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Genomic clues to an ancient asexual scandal.
Department of Ecology, Evolution, and Marine Biology, University of California, Santa Barbara, CA 93106, USA.
Department of Ecology, Evolution, and Marine Biology, University of California, Santa Barbara, CA 93106, USA.ORCID iD: 0000-0001-6112-9586
2007 (English)In: Genome Biology, ISSN 1465-6906, E-ISSN 1474-760X, Vol. 8, no 12, 232Article in journal (Refereed) Published
Abstract [en]

Despite abandoning meiosis, the bdelloid rotifers have persisted for millions of years and given rise to hundreds of species. Several mechanisms - allelic variants with different functions, high effective population size, and resistance to radiation - may contribute to their success.

Bdelloid rotifers are diploid aquatic microinvertebrates that live in fresh or brackish water, especially in ephemeral habitats prone to periodic desiccation. They are the only well documented lineage that has eliminated meiosis yet has persisted for many millions of years (more than 35 million years [1]) and undergone an adaptive radiation - nearly 400 species in three families. Maynard Smith [2] referred to them as an "evolutionary scandal" because they are the exception to the usual pattern that asexual lineages die out before undergoing extensive speciation.

The fact that asexuals are composed entirely of offspring-producing females gives them an intrinsic demographic advantage over sexual competitors whenever males do not help to produce offspring (referred to as the 'two-fold cost of sex' or the 'cost of producing males'). Evolutionary theory predicts, however, that obligate asexuals have a long-term evolutionary disadvantage, compared with sexuals, owing to a more pronounced 'Hill-Robertson effect', a reduction in the efficacy of natural selection that occurs because finite populations accumulate associations of linked genes (haplotypes) that interfere with selection [3, 4] (Figure 1).

Figure 1

The effect of genetic linkage on the effectiveness of selection. Consider two closely linked single nucleotide polymorphisms (SNPs A and B) with one of the 'alleles' at each site favored by selection (denoted by a superscript +). Selection acts more weakly on the 'interfering' haplotypes (A+B- and A-B+), where positive selection on one SNP is counterbalanced by negative selection on the other, compared with the 'reinforcing' haplotypes (A+B+ and A-B-), where selection on the two SNPs is complementary. This disparity causes interfering haplotypes to persist longer after they have accumulated by chance in finite populations. See Box 1 for further details.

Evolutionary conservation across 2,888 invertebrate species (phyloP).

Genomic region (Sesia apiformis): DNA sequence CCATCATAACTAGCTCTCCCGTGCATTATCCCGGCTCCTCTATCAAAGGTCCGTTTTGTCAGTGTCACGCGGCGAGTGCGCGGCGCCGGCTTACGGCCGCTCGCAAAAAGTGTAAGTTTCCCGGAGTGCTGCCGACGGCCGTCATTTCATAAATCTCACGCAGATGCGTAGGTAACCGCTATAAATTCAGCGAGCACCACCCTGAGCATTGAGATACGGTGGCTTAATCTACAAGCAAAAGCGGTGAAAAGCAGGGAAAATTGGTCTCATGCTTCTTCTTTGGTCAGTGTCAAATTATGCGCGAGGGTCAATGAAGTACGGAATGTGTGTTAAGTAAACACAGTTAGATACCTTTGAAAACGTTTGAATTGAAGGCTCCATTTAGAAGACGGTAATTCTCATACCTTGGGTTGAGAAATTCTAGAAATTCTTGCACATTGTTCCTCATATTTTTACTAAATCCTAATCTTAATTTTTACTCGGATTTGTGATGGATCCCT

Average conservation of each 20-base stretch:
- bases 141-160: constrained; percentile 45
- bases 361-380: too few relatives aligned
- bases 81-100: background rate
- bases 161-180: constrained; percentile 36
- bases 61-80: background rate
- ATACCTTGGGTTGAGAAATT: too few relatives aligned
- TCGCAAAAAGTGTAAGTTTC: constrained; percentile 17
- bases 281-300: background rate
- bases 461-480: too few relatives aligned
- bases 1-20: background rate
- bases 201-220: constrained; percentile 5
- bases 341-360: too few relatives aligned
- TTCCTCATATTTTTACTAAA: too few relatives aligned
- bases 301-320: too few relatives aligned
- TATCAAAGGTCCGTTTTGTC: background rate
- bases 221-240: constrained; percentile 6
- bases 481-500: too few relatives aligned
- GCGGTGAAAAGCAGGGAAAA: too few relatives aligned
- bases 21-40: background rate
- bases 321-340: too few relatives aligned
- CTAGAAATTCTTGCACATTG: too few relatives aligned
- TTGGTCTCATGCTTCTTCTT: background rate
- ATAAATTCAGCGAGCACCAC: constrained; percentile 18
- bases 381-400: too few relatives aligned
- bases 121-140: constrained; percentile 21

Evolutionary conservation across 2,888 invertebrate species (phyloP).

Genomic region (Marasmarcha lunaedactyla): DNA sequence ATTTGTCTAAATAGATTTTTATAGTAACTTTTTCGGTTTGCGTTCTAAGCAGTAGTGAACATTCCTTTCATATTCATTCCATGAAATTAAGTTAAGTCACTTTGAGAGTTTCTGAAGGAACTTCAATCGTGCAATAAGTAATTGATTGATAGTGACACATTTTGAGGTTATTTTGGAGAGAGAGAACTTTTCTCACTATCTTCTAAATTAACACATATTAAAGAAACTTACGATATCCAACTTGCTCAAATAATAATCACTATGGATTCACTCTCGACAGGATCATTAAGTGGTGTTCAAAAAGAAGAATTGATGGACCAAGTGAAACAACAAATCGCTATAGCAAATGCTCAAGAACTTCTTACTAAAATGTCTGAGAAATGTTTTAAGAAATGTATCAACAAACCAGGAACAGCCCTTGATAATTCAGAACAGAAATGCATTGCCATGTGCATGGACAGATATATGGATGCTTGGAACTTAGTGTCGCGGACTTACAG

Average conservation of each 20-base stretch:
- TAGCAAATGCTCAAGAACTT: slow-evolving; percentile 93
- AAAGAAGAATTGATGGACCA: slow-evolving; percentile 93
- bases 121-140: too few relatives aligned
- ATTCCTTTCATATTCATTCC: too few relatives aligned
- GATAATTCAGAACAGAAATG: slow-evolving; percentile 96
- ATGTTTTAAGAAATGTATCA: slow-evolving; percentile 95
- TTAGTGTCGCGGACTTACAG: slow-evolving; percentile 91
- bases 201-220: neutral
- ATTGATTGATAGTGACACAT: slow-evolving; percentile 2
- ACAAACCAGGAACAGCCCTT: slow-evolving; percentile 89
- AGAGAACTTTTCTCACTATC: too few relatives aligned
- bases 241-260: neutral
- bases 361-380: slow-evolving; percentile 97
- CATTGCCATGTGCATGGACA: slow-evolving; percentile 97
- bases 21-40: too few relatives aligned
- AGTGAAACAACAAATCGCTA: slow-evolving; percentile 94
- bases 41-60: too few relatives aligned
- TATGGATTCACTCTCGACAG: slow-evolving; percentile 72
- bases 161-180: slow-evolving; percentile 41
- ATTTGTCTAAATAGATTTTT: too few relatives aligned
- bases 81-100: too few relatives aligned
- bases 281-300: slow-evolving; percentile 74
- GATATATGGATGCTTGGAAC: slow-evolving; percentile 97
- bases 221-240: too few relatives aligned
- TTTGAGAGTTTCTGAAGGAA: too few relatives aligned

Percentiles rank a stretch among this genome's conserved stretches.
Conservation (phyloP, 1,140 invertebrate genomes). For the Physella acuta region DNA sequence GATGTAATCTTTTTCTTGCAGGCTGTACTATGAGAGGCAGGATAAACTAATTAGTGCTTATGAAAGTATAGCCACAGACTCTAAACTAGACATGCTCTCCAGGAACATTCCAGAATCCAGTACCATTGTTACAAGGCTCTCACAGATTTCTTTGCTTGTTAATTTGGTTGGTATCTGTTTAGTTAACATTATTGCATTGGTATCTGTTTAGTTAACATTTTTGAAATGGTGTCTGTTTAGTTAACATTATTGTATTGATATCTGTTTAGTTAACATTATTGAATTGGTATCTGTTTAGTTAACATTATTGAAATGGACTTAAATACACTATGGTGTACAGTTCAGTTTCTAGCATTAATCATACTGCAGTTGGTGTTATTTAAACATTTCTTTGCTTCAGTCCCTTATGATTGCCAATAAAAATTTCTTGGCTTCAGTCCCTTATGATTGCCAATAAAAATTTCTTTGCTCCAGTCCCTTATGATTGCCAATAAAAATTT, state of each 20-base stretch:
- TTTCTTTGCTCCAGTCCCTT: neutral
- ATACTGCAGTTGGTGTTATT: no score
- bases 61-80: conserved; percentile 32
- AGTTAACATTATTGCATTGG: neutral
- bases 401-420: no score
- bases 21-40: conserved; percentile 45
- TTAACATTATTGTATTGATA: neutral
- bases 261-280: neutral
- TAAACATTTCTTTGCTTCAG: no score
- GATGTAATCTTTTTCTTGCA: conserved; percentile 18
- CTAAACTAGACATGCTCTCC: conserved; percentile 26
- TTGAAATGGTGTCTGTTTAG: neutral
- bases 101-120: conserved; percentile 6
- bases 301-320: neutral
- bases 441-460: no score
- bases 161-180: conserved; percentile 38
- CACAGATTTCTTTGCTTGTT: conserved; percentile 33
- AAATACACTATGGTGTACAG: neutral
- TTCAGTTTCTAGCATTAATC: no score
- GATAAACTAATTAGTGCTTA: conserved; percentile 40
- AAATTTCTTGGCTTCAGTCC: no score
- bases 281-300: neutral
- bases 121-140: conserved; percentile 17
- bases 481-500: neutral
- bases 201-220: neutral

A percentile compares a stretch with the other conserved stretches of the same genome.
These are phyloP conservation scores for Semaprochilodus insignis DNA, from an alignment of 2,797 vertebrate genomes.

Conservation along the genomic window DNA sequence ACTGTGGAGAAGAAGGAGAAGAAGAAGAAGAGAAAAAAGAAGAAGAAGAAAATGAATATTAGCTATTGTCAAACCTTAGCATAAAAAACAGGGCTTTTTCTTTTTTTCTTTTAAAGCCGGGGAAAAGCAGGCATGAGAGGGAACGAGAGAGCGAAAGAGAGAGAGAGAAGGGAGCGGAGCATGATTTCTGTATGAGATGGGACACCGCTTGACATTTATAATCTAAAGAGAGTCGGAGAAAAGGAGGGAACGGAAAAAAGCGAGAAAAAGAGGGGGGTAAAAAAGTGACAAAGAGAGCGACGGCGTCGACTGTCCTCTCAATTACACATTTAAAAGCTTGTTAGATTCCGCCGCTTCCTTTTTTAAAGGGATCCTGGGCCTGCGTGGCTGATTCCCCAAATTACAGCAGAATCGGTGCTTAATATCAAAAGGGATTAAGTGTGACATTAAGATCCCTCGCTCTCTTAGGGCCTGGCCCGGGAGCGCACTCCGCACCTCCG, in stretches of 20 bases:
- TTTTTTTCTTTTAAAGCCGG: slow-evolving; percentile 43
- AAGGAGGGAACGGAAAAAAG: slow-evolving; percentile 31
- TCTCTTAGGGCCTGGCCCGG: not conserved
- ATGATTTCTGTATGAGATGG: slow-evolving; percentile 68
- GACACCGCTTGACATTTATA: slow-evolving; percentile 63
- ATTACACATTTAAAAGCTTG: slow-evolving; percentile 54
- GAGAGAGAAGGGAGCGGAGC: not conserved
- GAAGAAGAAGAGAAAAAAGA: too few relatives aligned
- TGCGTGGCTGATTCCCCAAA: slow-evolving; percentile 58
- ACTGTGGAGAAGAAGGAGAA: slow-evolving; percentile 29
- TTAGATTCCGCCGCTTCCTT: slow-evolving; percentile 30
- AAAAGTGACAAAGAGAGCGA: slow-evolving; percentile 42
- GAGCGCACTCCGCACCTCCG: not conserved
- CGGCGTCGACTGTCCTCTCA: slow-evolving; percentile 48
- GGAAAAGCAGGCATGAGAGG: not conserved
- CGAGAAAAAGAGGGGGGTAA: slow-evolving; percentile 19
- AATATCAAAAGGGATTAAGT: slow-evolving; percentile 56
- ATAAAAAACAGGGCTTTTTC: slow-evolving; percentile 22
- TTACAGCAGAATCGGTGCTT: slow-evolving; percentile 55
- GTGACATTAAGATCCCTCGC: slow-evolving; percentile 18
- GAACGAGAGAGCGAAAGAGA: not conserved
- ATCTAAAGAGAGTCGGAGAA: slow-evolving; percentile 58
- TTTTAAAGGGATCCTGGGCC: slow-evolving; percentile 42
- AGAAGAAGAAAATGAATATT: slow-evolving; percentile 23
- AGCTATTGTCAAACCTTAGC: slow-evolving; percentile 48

The Hill-Robertson effect arises when selection acts simultaneously at multiple linked sites (Figure 1). In this case, the fate of a mutation depends not only on its own selective value but also on that of its genetic backgrounds. Selection on genetic backgrounds introduces 'noise', which makes selection on a mutation less efficient. A similar interaction occurs between selection and random genetic drift, with smaller population sizes increasing the noise generated by drift. The cost of the Hill-Robertson effect in asexuals can be expressed as a reduced effective population size (N e , the size of an idealized, random-mating population with only chance fluctuations in family sizes) compared with the actual population size (census size, N; see Box 1 for further details). Because the strength of the Hill-Robertson effect increases with tighter linkage, non-meiotic species like bdelloid rotifers, in which 'interfering' haplotypes cannot be routinely broken up, should have a much reduced N e compared with their sexual competitors with similar census sizes, and should hence experience less effective selection. All else being equal, the bdelloids' ability to compete with sexuals should erode over time, leading to their eventual extinction. This has not happened, so the bdelloids must have one or more compensating advantages. Several recent studies indicate how bdelloids may have achieved their "scandalous" status.

Place, publisher, year, edition, pages
2007. Vol. 8, no 12, 232
National Category
Biological Sciences Evolutionary Biology Zoology
Identifiers
URN: urn:nbn:se:liu:diva-137232DOI: 10.1186/gb-2007-8-12-232PubMedID: 18177507OAI: oai:DiVA.org:liu-137232DiVA: diva2:1094282
Available from: 2017-05-09 Created: 2017-05-09 Last updated: 2017-05-18Bibliographically approved

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